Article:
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Episode 12: Home With A Side of Fries

IMG_3275It looks like a Hopper painting plunked incongruously down on a busy commercial street in West Los Angeles — The Apple Pan, home to freshly-baked pies and what hamburger aficionado George Motz says may be the best burger in America. But the affection Angelenos have for The Apple Pan only starts with the food. It’s an oasis, a rock, a spot out of time, essentially unchanged since the day it opened in 1947. It may not be the kind of place where everybody knows your name, but if you’ve been going there for a long time, as it seems like most of its customers have, it is the kind of place where the countermen most likely know your order. Warmth, familiarity, stability in a rapidly-changing landscape… aren’t these some of the things that make a place a home?



Thanks to Sunny Sherman and Martha Gamble of The Apple Pan, 10801 W. Pico Blvd., Los Angeles.

George Motz of Hamburger America visited The Apple Pan a couple of years ago for his Travel Channel series “Burger Land.” Here’s an excerpt. And what are the odds, I happened to be having lunch there that day. That’s me half-obscured by the register at 00:38, sitting (uncharacteristically) on Hector’s side.

Here’s a piece I wrote for Forbes when the great Manhattan burger joint Prime Burger closed its doors in 2012. 

This episode concludes HOME’s second season. We’ll be back in June with all-new stories; subscribe and you won’t miss a thing. 


Episode 11: The View From The Road

The crowning paradox of the touring comic’s life may be this: You have to leave home to make a name, but without the grounding and security of home you may not have anything to say. This week, three experienced comedians on striking the tricky balance between the road and home.


  • “Sophistication,” from the Complete Capitol Production Music
  • “Track 2,” from “I Love You Alice B. Toklas” (original soundtrack)
  • “Rythn,” by Podington Bear
  • “Pretty Simple,” by Podington Bear

Thanks to Cathy Ladman, whose one-woman show, “Does This Show Make Me Look Fat?”, opens soon; Brad Upton, whose upcoming tour schedule is available here; and Jackie Kashian, who can be heard on The Dork Forest and The Jackie and Laurie Show.


Episode 10: A Life At Sea, On Land

IMG_3135How far would you go to rescue the remains of a bygone world you’ve loved since you were a kid? Peter Knego went to Alang, India, and then did it again and again, to save what he could of the great ocean liners being scrapped there. But he didn’t just want to save the ships. He wanted to live in one. And to a remarkable degree he’s succeeded, filling his home in Oceanside, CA with a breathtaking array of maritime memorabilia.

This week: One man’s mission to recreate, in landlocked miniature, the great days of the oceangoing ships.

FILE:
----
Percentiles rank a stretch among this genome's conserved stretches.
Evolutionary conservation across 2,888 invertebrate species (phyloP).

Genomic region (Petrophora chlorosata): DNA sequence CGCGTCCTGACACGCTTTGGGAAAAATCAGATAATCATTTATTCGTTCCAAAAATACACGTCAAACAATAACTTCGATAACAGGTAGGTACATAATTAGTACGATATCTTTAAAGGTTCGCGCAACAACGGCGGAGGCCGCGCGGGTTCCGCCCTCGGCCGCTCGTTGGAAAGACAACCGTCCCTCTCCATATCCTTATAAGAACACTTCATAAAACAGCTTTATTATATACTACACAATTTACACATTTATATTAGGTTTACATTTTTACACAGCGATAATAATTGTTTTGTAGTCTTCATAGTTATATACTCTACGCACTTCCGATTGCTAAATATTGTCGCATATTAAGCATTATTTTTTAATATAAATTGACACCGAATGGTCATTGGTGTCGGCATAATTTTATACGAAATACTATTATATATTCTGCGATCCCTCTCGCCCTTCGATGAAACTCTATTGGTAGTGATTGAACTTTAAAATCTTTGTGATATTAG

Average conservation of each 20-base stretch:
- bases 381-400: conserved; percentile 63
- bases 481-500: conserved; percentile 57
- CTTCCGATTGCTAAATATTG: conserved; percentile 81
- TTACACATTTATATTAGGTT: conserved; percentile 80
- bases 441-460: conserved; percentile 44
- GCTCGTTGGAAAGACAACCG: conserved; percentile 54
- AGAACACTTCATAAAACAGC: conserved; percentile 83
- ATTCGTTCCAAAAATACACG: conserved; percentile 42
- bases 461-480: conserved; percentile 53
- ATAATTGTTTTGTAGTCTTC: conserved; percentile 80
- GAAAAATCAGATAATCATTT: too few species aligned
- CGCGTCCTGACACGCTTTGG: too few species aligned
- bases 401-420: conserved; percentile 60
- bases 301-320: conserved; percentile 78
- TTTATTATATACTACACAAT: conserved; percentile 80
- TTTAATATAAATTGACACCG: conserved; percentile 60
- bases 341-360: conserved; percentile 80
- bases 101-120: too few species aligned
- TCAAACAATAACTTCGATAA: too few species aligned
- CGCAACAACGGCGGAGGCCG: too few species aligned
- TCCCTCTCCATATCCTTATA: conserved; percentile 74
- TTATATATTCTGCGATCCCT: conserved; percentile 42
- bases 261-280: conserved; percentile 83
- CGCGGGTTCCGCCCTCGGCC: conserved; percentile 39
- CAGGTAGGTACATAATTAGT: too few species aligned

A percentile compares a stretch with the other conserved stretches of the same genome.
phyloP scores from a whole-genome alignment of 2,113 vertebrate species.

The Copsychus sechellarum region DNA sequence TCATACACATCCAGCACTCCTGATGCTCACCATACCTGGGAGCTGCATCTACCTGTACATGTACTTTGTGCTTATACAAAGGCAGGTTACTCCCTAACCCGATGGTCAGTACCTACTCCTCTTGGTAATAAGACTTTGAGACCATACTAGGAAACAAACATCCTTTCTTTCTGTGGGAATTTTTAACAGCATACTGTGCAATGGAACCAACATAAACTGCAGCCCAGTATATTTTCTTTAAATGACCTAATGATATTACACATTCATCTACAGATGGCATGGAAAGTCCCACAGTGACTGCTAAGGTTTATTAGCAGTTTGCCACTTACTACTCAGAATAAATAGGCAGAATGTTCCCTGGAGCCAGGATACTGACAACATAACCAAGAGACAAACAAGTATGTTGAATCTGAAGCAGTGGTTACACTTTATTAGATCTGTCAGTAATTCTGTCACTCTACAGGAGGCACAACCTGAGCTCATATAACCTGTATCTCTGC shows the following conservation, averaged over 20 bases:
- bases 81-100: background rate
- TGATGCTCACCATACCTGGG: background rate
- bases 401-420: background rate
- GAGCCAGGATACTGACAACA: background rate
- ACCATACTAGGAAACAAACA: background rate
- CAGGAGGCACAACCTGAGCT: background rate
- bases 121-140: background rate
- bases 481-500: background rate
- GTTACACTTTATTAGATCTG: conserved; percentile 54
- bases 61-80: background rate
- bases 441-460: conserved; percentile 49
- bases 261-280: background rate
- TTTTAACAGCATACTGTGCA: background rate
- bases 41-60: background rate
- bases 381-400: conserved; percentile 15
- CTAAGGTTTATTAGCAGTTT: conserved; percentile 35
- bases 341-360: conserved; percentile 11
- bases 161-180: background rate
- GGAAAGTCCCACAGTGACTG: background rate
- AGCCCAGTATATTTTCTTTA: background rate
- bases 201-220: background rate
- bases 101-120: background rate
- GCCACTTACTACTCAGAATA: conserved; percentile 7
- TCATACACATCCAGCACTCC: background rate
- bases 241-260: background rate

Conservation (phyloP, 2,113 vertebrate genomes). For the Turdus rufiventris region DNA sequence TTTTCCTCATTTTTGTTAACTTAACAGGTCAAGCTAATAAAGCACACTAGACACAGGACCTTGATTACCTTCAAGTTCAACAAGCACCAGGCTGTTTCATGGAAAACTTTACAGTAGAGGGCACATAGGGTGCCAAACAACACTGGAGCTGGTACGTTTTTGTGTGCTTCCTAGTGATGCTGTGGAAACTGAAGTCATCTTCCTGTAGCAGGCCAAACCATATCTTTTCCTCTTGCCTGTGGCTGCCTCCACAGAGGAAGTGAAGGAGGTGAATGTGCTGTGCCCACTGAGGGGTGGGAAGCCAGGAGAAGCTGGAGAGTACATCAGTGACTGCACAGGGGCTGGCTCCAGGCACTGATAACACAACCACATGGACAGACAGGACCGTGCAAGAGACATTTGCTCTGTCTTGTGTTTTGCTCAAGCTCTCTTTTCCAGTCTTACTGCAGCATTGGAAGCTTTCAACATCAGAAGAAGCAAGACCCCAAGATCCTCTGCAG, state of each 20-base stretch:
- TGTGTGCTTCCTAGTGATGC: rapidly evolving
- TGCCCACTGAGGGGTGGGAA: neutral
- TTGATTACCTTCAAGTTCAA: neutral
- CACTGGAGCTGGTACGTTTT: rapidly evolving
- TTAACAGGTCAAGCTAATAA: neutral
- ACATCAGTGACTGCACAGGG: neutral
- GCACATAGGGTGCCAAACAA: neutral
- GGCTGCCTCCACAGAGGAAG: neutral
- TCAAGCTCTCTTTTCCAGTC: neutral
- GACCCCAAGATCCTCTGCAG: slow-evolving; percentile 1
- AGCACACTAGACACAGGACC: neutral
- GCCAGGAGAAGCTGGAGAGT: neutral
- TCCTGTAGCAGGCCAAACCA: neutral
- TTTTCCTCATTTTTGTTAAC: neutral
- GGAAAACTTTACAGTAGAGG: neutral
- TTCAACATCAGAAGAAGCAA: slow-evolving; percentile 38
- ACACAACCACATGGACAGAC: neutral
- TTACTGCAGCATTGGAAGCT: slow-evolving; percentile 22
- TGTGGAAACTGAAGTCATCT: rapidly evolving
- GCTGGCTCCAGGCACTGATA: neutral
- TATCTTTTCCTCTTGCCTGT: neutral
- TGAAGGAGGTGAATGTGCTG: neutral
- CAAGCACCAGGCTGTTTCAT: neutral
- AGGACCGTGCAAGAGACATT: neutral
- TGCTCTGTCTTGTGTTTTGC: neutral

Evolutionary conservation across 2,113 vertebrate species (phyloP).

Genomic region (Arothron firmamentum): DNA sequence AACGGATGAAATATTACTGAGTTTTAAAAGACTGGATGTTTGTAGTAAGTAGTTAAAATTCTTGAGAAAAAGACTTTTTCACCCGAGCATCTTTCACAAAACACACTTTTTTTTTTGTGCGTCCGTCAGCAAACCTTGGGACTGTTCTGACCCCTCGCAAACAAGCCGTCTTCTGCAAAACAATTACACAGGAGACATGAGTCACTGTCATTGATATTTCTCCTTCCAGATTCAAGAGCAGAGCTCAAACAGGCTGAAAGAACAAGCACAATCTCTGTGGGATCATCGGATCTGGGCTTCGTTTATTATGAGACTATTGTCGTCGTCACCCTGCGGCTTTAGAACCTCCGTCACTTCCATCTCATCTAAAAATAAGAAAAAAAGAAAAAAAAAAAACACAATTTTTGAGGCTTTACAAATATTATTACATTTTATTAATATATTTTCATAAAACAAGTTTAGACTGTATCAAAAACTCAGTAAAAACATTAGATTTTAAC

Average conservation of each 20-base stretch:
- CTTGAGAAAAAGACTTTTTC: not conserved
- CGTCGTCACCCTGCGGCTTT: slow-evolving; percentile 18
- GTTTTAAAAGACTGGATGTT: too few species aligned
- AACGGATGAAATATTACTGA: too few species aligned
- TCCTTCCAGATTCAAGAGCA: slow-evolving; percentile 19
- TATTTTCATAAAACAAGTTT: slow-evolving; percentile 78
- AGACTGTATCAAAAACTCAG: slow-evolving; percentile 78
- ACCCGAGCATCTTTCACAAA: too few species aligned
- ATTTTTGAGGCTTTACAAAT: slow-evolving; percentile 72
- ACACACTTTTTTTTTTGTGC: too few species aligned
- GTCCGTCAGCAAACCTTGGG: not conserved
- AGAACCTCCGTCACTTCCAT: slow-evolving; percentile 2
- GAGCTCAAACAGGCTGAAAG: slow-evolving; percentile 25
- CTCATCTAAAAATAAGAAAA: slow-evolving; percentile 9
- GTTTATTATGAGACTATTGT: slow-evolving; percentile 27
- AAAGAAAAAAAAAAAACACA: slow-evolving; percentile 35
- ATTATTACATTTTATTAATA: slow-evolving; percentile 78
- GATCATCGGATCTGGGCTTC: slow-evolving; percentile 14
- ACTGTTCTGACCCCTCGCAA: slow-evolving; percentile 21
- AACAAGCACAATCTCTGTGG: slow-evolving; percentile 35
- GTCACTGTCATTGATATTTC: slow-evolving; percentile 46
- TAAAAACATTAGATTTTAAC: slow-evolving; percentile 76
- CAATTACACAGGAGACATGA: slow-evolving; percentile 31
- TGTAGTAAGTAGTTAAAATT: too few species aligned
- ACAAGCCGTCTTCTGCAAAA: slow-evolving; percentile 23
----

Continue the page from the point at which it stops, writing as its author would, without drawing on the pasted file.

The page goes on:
Thanks to Peter Knego and Mark B. Perry. To learn more about Knego’s memorabilia business, visit



Episode 9: A Home Away From Home

Suppose you wanted to design a home away from home. What would you put in? What would you leave out? What kind of seating would you have? (Soft? Hard? Low? High?) What kind of tables — big working slabs or intimate little two-tops?

A good “third place” may seem casually homey, but its design is the end result of a million tiny decisions. This week, it’s a conversation with Kambiz Hemati, who oversaw store design at Starbucks for two years and now owns Love Coffee Bar in Santa Monica, where he gets to think hard — and think small — about what makes a place feel like home.



Thanks to Kambiz Hemati of Love Observed and Love Coffee Bar.


Episode 8: A Home, A Murder, A Mystery (or two)

Up in the manicured hills of Los Feliz, a neighborhood that boasts at least three famous murder houses, the one with the weirdest history may be the Perelson house… where, deep in the night of December 6, 1959, a husband and father of three lost his fragile grip and went terribly, shockingly crazy. But the story only starts

Why did Harold Perelson snap? What does it mean when, without warning, the safety of a family home is shattered from within? And how do you explain what’s happened to the house since?

Read blogger Jen Clay’s account of a 2012 trip to the Perelson house here. That’s her photo to the right.

Thanks to Jeff Maysh, whose “The Murder House” is the definitive work of reporting on the Perelson case; Scott Michaels of Dearly Departed Tours; and Yolonda E. Lawrence.

Special thanks again this week to the fantastically talented, prolific and generous Podington Bear, a/k/a Chad Crouch, whose work is an invaluable repository of music that’s free for non-commercial use. 




Episode 7: Unmaking a Home

When an elderly parent dies after a long life of lovingly acquiring things, she leaves behind more than memories for her kids. She leaves something much more tangible: The things. So many, many things. Is it things that make a home?

IMG_2621This week, to kick off Season 2, it’s a story of life, death, memory, loss, Christmas, trash bags, and what it means to unmake a home.

One housekeeping note: With this episode, HOME joins such excellent shows as You Are Not So Smart, Futility Closet and Gweek on the Boing Boing Podcast Network. I’m delighted to be partnered with one of the smartest, liveliest names in online culture. bb



boingIf you got here via Mark Fraunfelder’s writeup in BoingBoing, welcome! HOME is on hiatus until later this month, when we return with an all-new Season 2. In the meantime, Season 1 is accessible below and via the links to your left. Thanks for listening, and if you have a moment to leave a rating and/or review on the iTunes Store, it’d be much appreciated. See you later in January.

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